Somatic cell nuclear transfer allows trans-acting factors present in the mammalian oocyte to reprogram somatic cell nuclei to an undifferentiated state. We show that four factors (OCT4, SOX2, NANOG, and LIN28) are sufficient to reprogram human somatic cells to pluripotent stem cells that exhibit the essential characteristics of embryonic stem (ES) cells. These induced pluripotent human stem cells have normal karyotypes, express telomerase activity, express cell surface markers and genes that characterize human ES cells, and maintain the developmental potential to differentiate into advanced derivatives of all three primary germ layers. Such induced pluripotent human cell lines should be useful in the production of new disease models and in drug development, as well as for applications in transplantation medicine, once technical limitations (for example, mutation through viral integration) are eliminated.
Exosomes are vesicles of endocytic origin released by many cells. These vesicles can mediate communication between cells, facilitating processes such as antigen presentation. Here, we show that exosomes from a mouse and a human mast cell line (MC/9 and HMC-1, respectively), as well as primary bone marrow-derived mouse mast cells, contain RNA. Microarray assessments revealed the presence of mRNA from approximately 1300 genes, many of which are not present in the cytoplasm of the donor cell. In vitro translation proved that the exosome mRNAs were functional. Quality control RNA analysis of total RNA derived from exosomes also revealed presence of small RNAs, including microRNAs. The RNA from mast cell exosomes is transferable to other mouse and human mast cells. After transfer of mouse exosomal RNA to human mast cells, new mouse proteins were found in the recipient cells, indicating that transferred exosomal mRNA can be translated after entering another cell. In summary, we show that exosomes contain both mRNA and microRNA, which can be delivered to another cell, and can be functional in this new location. We propose that this RNA is called "exosomal shuttle RNA" (esRNA).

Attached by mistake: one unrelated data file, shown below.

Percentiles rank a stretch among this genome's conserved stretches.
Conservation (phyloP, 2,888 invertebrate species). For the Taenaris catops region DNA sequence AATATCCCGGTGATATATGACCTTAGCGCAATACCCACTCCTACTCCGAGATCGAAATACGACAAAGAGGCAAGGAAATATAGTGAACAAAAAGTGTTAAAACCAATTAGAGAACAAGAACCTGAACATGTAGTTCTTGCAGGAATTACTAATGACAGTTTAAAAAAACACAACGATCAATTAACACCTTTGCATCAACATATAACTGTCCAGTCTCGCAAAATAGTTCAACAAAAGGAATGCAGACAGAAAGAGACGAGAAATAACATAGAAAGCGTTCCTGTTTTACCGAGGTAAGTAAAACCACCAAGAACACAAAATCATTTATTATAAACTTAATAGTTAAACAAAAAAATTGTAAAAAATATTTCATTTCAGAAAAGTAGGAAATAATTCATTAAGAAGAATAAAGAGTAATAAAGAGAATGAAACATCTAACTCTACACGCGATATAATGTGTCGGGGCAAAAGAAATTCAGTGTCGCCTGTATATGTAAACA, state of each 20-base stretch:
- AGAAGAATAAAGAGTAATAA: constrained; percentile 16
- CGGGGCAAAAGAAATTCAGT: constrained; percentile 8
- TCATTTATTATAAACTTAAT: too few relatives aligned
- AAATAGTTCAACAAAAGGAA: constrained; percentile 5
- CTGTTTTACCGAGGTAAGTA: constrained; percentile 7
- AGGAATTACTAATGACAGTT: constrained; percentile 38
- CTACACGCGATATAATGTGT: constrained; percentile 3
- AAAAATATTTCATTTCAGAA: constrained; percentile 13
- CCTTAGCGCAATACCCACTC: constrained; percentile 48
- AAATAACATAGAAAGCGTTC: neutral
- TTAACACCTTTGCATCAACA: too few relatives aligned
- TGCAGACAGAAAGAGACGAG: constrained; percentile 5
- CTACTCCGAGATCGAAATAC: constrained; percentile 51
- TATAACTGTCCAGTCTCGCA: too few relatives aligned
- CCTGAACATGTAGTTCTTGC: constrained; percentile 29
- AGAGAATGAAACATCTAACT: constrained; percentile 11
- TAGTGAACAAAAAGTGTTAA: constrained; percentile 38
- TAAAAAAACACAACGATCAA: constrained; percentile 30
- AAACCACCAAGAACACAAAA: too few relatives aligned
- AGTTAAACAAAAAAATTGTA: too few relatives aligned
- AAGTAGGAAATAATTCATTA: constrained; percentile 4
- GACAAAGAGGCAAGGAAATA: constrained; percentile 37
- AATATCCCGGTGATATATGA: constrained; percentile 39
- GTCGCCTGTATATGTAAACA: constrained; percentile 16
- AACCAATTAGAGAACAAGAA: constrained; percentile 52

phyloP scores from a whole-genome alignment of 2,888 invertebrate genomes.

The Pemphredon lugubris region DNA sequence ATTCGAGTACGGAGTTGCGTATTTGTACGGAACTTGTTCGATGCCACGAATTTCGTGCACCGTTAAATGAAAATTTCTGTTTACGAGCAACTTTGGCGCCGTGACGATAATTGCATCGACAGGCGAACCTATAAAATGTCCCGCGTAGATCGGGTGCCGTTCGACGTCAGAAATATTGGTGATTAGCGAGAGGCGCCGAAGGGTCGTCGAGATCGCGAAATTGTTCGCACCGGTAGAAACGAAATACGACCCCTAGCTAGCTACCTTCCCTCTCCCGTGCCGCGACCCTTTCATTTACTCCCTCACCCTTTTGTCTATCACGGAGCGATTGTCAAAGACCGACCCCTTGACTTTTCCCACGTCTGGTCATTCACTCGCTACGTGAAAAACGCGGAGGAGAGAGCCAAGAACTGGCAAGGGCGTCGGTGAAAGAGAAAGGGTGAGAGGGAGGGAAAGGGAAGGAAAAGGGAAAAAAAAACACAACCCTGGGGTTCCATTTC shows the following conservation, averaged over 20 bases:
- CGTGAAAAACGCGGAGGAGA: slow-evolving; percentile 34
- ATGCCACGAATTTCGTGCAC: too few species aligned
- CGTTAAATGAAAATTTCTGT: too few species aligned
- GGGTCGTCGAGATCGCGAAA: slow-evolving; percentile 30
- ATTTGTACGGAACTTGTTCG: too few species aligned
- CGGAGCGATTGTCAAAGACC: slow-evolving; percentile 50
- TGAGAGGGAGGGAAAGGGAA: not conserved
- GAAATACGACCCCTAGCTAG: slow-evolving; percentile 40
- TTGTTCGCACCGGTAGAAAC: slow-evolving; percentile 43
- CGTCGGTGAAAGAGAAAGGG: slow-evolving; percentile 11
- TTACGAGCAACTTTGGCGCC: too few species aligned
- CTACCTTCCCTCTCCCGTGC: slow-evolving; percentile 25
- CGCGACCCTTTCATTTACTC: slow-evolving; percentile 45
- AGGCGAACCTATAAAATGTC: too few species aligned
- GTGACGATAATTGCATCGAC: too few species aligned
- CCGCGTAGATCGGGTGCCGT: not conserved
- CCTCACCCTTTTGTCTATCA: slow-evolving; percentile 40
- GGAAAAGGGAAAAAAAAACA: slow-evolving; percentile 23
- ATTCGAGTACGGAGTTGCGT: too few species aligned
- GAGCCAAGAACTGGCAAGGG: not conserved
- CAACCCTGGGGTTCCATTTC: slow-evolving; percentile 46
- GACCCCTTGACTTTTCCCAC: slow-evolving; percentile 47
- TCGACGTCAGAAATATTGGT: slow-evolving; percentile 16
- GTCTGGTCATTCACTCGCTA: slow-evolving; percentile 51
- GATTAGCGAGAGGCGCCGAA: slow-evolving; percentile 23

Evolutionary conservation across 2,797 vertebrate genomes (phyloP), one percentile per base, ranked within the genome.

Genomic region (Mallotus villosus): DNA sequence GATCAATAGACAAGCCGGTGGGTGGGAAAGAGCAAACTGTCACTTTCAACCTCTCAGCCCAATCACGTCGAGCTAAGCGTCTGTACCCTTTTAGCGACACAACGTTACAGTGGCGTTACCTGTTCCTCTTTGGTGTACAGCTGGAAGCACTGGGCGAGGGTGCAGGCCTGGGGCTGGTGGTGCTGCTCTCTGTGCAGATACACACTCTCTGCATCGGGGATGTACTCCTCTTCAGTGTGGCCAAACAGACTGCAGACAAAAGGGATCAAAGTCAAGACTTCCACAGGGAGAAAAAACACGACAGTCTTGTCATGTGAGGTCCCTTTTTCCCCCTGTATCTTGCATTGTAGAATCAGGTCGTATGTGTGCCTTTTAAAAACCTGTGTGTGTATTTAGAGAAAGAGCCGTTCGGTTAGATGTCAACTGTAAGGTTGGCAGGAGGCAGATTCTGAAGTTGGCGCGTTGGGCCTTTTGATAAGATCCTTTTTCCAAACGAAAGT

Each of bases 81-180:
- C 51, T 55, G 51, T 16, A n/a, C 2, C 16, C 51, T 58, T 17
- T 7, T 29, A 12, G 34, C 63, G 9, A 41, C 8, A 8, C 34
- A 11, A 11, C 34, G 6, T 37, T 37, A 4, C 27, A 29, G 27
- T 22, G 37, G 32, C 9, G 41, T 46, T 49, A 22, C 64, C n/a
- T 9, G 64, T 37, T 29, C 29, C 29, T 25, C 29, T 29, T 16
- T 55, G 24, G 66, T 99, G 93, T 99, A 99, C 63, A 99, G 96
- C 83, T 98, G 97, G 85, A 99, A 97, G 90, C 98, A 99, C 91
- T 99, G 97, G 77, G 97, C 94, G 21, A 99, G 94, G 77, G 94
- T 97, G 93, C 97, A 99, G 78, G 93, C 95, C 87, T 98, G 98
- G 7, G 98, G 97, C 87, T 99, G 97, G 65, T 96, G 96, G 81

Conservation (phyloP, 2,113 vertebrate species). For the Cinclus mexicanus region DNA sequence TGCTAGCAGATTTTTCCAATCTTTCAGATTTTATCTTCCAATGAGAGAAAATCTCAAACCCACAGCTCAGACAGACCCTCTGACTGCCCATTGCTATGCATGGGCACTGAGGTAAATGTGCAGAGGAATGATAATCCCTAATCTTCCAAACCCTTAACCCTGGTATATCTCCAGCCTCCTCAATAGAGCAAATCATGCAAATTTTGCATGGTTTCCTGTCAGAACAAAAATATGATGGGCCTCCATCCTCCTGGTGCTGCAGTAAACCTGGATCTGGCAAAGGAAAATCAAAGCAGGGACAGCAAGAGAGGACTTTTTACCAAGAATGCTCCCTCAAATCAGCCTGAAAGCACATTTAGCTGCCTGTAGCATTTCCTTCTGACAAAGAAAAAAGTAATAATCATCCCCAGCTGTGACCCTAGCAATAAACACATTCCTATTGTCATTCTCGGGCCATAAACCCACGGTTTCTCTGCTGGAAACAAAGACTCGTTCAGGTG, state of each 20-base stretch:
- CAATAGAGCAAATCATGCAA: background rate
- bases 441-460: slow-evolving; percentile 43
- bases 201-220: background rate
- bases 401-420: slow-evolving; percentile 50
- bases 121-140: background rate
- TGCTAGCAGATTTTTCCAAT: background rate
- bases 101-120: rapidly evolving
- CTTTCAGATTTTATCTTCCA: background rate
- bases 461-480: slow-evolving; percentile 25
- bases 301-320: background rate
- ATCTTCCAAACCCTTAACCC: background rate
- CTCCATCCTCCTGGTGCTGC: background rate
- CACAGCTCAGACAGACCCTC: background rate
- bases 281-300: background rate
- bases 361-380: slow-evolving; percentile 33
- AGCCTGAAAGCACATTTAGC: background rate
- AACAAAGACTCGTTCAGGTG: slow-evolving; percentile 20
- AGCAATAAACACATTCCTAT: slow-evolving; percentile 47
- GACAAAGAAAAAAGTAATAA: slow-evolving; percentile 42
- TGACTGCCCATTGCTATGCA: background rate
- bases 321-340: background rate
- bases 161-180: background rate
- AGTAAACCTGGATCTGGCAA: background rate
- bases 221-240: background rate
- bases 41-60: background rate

Deregulation of Akt/protein kinase B (PKB) is implicated in the pathogenesis of cancer and diabetes. Akt/PKB activation requires the phosphorylation of Thr308 in the activation loop by the phosphoinositide-dependent kinase 1 (PDK1) and Ser473 within the carboxyl-terminal hydrophobic motif by an unknown kinase. We show that in Drosophila and human cells the target of rapamycin (TOR) kinase and its associated protein rictor are necessary for Ser473 phosphorylation and that a reduction in rictor or mammalian TOR (mTOR) expression inhibited an Akt/PKB effector. The rictor-mTOR complex directly phosphorylated Akt/PKB on Ser473 in vitro and facilitated Thr308 phosphorylation by PDK1. Rictor-mTOR may serve as a drug target in tumors that have lost the expression of PTEN, a tumor suppressor that opposes Akt/PKB activation.
Capsaicin, the main pungent ingredient in 'hot' chilli peppers, elicits a sensation of burning pain by selectively activating sensory neurons that convey information about noxious stimuli to the central nervous system. We have used an expression cloning strategy based on calcium influx to isolate a functional cDNA encoding a capsaicin receptor from sensory neurons. This receptor is a non-selective cation channel that is structurally related to members of the TRP family of ion channels. The cloned capsaicin receptor is also activated by increases in temperature in the noxious range, suggesting that it functions as a transducer of painful thermal stimuli in vivo.